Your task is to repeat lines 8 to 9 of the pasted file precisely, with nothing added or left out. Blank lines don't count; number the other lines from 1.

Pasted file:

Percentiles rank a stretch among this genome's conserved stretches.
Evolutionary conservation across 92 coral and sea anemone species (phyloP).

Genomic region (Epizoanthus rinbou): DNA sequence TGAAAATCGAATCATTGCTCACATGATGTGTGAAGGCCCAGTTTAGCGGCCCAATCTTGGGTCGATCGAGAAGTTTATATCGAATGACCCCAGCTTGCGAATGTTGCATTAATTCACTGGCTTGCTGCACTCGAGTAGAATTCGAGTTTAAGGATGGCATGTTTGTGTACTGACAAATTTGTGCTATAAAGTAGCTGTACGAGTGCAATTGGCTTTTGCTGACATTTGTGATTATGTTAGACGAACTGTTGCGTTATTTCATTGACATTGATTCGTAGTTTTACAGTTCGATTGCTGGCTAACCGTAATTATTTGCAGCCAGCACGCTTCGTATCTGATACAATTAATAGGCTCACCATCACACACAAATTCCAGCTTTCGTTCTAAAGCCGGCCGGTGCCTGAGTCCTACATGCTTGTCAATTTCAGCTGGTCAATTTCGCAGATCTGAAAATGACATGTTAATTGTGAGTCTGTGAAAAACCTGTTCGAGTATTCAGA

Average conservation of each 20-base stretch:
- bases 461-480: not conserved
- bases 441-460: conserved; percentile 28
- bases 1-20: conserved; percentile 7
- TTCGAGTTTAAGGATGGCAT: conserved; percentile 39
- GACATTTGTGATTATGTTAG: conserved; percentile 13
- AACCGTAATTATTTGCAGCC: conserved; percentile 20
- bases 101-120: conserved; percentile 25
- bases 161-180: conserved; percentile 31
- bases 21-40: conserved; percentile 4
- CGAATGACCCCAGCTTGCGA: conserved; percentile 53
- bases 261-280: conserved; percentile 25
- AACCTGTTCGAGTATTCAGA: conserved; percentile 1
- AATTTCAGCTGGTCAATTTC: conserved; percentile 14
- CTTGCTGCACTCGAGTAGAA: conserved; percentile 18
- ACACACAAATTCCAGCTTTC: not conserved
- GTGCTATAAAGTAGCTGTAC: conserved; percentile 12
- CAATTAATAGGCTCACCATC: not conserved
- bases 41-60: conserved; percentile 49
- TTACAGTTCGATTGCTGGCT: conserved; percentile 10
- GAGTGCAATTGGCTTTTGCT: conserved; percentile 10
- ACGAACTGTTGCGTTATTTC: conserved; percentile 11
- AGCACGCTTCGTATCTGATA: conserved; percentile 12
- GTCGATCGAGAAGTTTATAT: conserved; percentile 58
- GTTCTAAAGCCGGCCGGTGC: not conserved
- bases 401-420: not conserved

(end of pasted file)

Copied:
- TTCGAGTTTAAGGATGGCAT: conserved; percentile 39
- GACATTTGTGATTATGTTAG: conserved; percentile 13